25 Feb 2023 12:29 PM GMT
Delivering the Inaugural Silver Jubilee Lecture-cum-Convocation Address at the 19th Annual Convocation of NALSAR University, the Chief Justice of India, Justice D.Y. Chandrachud, on Saturday, highlighted the importance of empathy and compassion in legal education.“I believe that empathy is an essential ingredient in the law and it is what separates a just society from an unjust one. It is...
Delivering the Inaugural Silver Jubilee Lecture-cum-Convocation Address at the 19th Annual Convocation of NALSAR University, the Chief Justice of India, Justice D.Y. Chandrachud, on Saturday, highlighted the importance of empathy and compassion in legal education.
“I believe that empathy is an essential ingredient in the law and it is what separates a just society from an unjust one. It is a critical component of justice and facilities in promoting a compassionate view of justice.”
Empathy and Compassion
While reflecting upon the practice of discrimination, which plagues the educational institutions, the CJI referred to the recent incident of a Dalit student committing suicide at IIT, Bombay. He recalled that similarly last year an Adivasi student at NLU, Odisha had also committed suicide. The CJI emphasised that incidents of suicide of students from the marginalised communities are becoming common and he believed the only way to address the issue was to recognise the problem.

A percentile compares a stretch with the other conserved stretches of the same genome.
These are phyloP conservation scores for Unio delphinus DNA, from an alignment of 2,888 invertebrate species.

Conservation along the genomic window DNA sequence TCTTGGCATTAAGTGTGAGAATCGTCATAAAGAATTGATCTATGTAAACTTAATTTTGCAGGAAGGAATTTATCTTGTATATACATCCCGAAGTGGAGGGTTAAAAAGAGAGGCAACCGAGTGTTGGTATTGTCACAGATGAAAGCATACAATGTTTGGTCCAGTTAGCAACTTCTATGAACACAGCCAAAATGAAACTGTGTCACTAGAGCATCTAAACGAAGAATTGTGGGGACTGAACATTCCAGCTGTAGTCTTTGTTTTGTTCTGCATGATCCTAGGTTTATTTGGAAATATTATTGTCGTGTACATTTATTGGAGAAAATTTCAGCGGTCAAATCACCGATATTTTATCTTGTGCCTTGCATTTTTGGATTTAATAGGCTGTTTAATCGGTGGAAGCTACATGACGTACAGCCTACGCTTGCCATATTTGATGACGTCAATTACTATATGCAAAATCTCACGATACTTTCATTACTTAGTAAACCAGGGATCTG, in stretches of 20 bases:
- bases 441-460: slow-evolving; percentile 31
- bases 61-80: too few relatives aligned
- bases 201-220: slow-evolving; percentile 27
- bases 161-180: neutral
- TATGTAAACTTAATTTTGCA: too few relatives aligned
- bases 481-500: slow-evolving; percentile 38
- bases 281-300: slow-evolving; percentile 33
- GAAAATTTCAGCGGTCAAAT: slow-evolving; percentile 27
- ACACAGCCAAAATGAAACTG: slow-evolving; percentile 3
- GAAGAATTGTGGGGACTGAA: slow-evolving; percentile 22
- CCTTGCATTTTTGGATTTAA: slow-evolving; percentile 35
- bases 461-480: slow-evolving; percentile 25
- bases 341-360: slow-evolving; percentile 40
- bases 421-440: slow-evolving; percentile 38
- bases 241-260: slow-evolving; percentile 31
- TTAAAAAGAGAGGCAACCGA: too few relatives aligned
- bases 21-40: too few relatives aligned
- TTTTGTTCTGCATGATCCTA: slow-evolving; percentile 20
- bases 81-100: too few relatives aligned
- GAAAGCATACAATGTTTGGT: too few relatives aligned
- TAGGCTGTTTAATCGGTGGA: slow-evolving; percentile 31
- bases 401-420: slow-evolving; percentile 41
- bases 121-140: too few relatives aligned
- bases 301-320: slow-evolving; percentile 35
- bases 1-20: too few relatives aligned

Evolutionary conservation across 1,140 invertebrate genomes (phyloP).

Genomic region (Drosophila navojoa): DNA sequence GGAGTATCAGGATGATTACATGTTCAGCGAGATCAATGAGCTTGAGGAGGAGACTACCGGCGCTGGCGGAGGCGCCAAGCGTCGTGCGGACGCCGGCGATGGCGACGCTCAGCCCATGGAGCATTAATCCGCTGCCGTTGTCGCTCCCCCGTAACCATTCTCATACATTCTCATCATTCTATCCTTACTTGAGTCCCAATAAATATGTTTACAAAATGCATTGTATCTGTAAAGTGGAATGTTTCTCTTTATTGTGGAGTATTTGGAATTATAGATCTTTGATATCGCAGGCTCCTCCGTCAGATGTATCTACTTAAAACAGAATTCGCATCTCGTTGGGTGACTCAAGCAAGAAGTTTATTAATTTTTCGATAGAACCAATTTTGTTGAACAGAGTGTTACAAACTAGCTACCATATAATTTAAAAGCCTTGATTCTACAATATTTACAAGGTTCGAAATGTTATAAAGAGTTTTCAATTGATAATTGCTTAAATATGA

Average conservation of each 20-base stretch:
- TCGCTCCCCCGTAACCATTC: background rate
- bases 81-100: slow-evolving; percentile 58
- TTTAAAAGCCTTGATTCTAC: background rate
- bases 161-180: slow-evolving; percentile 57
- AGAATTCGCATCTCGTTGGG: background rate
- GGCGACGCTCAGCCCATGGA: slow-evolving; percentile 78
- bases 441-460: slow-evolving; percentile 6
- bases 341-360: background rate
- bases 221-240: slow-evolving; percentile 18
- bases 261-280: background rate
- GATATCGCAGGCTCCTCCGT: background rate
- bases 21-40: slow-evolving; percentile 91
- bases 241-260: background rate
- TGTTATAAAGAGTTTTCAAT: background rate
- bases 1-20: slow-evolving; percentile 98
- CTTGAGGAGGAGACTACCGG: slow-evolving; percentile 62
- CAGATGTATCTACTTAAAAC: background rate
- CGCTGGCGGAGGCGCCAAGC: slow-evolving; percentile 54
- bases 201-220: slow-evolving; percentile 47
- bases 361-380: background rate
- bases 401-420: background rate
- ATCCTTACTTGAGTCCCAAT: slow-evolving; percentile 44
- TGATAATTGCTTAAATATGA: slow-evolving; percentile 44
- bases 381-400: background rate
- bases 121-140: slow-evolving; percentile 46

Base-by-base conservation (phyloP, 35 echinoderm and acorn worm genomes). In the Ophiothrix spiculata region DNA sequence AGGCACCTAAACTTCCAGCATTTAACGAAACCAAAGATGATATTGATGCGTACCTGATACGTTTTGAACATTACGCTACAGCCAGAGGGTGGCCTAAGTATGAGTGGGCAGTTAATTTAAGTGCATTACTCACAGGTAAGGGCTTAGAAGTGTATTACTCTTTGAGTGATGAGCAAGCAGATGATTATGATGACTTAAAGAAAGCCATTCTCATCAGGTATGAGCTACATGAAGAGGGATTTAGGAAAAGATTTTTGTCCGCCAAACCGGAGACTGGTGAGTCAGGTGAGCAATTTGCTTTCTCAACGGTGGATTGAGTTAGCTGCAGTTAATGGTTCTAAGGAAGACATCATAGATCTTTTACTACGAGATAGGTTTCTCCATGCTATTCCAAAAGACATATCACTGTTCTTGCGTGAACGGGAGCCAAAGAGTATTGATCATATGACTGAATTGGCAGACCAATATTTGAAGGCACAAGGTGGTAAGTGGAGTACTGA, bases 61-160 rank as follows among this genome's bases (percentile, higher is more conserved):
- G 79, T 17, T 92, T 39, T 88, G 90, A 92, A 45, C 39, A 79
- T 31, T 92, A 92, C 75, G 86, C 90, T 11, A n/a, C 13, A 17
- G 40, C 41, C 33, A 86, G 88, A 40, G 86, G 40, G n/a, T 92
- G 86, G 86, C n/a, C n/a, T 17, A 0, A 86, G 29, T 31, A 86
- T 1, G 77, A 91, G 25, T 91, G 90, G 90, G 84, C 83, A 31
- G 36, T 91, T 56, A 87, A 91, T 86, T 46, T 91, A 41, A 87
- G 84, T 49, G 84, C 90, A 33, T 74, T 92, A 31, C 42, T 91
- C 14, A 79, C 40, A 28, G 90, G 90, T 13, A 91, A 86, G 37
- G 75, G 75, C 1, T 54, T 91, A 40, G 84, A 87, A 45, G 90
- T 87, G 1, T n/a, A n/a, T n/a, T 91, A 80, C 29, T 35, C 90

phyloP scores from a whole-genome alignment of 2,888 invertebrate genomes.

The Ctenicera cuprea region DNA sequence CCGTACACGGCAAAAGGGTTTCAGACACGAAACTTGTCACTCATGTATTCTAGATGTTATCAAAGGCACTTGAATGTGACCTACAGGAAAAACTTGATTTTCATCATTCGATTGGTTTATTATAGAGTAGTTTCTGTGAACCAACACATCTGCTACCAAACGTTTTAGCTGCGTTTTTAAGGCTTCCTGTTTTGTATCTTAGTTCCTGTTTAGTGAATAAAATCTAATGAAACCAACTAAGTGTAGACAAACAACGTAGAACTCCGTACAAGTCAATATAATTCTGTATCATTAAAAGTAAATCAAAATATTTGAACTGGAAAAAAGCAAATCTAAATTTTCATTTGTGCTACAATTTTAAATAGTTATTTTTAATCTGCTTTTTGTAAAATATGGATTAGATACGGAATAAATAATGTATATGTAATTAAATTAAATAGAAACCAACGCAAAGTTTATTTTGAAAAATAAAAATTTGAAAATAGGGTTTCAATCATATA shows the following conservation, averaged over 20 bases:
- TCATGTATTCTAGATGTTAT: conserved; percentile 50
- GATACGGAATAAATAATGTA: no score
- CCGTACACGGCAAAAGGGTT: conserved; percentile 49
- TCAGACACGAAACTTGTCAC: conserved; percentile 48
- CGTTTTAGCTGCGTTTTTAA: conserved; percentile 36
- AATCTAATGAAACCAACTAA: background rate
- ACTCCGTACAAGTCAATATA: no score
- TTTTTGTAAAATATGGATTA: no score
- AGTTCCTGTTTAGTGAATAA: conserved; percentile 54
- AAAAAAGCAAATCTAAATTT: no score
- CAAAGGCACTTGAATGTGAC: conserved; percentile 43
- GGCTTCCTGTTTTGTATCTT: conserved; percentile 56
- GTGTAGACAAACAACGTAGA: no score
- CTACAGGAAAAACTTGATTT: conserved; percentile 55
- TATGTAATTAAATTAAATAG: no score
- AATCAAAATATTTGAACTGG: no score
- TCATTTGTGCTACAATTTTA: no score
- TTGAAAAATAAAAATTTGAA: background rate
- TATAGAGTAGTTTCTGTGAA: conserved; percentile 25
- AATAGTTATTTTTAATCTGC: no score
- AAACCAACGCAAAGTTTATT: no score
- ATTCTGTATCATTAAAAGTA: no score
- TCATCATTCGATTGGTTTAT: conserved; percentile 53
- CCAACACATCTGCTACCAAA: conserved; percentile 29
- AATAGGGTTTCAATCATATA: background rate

“The incidents of suicide of students from the marginalised communities are becoming common. These numbers are not just statistics, they are stories sometimes of centuries of struggles. “
He was of the opinion that it is high time that rather than only focusing on creating institutions of eminence we focus on creating institutions of empathy.
The CJI reckoned that the judiciary should be part of the discourse as the lack of empathy in educational institutions is linked to the issue of discrimination.
“...judges cannot shy away from social realities. Instances of judicial dialogues are common across the globe.”
In this regard, he also referred to the Black Lives Matter movement in the United States of America and the involvement of the judges in facilitating the movement. The CJI said similar efforts are to be made by the judges in India where they ought to engage in a dialogue with the society even beyond the courtrooms.